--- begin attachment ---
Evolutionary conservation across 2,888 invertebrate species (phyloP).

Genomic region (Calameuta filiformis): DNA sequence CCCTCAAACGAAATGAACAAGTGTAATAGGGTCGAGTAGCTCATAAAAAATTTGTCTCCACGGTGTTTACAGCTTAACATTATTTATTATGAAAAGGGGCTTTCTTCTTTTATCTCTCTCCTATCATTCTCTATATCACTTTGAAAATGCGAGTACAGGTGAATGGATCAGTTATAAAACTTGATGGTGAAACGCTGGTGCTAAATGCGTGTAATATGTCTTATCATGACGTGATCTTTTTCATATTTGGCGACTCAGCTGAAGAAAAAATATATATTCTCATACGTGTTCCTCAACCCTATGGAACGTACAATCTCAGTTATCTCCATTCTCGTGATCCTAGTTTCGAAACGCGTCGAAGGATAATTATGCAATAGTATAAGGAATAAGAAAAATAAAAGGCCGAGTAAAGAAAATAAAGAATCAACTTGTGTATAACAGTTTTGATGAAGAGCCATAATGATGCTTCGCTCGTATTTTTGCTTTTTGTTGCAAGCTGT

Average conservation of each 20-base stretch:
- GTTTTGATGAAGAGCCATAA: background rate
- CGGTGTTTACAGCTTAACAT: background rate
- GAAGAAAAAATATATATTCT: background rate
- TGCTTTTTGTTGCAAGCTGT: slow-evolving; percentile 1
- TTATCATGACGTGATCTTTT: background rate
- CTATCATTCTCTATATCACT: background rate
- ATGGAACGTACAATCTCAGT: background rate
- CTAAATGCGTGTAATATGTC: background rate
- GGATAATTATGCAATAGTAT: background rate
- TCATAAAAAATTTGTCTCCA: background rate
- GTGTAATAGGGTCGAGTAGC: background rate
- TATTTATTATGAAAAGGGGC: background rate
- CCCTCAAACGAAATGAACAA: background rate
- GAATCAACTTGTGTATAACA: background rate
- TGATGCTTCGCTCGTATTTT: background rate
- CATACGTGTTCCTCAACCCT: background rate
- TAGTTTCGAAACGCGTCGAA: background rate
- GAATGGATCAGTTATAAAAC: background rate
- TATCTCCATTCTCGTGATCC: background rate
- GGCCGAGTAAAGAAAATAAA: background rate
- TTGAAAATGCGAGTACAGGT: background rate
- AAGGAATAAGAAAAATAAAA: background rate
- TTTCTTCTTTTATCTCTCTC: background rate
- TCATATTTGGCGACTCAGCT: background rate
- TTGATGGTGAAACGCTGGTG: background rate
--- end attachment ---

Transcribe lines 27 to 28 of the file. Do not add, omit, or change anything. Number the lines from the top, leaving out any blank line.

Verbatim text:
- TCATATTTGGCGACTCAGCT: background rate
- TTGATGGTGAAACGCTGGTG: background rate